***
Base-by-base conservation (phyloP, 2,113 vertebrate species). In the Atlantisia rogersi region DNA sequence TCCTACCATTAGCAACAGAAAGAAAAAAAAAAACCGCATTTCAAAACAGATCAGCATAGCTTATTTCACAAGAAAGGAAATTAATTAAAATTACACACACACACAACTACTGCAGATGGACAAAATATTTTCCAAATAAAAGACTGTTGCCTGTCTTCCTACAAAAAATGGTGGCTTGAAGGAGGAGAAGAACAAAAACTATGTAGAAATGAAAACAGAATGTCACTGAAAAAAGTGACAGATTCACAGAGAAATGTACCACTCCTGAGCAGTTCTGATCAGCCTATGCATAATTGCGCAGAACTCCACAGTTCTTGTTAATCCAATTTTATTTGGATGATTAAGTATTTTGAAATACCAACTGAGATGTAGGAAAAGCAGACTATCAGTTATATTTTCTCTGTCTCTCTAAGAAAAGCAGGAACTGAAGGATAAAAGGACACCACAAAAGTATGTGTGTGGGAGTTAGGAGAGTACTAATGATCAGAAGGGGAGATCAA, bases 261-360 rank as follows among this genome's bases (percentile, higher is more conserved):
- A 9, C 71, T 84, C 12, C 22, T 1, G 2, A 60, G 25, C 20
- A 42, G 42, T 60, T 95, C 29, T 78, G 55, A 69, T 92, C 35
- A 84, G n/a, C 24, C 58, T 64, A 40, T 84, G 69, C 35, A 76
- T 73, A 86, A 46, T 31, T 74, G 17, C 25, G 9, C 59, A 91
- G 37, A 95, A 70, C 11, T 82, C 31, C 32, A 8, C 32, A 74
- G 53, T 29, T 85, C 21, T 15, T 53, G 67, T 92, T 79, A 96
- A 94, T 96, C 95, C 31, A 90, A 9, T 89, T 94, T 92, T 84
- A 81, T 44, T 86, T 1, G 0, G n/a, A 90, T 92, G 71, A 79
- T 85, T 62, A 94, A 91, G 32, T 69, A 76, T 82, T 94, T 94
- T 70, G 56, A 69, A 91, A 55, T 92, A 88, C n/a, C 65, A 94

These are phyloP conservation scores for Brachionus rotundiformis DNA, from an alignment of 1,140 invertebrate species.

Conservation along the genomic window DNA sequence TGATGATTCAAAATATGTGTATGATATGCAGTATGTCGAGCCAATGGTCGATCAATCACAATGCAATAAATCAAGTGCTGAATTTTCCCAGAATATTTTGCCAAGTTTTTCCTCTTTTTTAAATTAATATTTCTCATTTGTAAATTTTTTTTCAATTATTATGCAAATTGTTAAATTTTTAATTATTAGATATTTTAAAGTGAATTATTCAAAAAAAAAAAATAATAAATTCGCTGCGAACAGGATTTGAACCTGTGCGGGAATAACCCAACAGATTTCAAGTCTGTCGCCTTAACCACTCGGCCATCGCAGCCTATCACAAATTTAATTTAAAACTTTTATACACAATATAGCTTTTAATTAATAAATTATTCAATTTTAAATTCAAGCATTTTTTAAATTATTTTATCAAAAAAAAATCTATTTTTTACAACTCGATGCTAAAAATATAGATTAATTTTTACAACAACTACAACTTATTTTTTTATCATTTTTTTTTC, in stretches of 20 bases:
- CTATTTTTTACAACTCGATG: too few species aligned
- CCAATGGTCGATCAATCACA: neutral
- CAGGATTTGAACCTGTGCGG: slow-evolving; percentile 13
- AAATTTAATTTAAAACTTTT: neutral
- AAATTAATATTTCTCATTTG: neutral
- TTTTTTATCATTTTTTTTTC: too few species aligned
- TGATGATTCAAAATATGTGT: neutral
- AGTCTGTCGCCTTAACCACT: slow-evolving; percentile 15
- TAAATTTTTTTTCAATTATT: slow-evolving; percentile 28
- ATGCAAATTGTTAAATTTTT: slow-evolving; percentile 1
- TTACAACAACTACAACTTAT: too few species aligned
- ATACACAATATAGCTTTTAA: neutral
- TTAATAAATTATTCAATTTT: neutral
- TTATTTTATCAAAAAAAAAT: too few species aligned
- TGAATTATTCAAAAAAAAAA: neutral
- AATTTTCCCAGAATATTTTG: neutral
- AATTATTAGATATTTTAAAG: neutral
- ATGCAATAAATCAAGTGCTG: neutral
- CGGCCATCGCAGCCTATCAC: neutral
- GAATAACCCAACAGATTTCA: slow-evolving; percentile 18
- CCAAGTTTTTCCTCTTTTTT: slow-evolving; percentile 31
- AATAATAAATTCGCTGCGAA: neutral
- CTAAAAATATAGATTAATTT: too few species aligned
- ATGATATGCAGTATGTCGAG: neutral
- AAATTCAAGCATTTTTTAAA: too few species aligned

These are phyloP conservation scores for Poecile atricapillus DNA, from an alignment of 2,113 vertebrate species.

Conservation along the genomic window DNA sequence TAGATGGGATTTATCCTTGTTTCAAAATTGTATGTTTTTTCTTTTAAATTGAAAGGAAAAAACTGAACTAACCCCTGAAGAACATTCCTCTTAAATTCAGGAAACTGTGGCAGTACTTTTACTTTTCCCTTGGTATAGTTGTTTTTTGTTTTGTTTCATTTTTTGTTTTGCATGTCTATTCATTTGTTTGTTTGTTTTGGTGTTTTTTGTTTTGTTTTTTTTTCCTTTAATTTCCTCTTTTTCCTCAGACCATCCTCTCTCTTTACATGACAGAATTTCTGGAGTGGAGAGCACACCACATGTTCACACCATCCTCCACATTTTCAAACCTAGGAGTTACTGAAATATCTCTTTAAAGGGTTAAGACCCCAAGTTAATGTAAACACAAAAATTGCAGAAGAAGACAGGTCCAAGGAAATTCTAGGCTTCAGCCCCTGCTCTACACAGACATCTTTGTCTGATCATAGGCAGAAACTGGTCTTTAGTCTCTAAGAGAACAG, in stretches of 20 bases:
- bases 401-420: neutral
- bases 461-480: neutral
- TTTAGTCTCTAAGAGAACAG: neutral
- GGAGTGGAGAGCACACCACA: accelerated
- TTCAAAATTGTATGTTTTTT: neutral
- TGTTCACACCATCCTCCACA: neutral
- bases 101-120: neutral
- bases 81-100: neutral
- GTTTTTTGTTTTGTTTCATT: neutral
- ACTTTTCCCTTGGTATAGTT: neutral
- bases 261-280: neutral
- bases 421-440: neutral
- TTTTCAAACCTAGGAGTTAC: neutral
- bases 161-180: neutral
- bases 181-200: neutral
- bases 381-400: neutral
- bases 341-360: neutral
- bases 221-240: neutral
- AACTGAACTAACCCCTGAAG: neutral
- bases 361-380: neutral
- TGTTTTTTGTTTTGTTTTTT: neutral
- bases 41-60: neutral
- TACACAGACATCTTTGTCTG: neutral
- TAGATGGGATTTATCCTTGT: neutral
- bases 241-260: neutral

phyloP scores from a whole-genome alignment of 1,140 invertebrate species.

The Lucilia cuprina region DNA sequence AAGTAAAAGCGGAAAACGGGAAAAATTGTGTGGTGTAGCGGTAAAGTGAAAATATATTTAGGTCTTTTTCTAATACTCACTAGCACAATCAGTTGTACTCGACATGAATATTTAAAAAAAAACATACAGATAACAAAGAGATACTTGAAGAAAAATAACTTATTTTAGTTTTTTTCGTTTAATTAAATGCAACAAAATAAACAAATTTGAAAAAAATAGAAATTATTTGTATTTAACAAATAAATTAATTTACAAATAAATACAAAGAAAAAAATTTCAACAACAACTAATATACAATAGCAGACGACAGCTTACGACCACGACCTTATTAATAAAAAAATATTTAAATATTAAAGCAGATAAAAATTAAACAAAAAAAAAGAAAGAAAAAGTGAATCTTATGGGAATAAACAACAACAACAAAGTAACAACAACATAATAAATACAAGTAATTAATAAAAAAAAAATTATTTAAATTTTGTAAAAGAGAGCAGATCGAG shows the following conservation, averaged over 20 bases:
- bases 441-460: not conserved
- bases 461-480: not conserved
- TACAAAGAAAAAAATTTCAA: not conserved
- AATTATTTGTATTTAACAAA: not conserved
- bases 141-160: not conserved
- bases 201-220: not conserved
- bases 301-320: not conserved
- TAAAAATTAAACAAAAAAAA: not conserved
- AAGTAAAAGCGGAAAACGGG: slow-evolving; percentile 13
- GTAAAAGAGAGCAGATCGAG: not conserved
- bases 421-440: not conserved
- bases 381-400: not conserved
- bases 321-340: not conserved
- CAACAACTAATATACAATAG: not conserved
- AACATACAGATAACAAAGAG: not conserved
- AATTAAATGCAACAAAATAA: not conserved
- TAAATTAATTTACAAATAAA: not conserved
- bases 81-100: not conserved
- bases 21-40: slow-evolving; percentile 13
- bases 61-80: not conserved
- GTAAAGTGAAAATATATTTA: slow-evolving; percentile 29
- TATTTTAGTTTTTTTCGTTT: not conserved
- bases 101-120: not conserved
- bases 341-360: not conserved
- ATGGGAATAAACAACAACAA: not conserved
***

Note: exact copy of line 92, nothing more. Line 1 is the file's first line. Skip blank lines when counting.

- ATGGGAATAAACAACAACAA: not conserved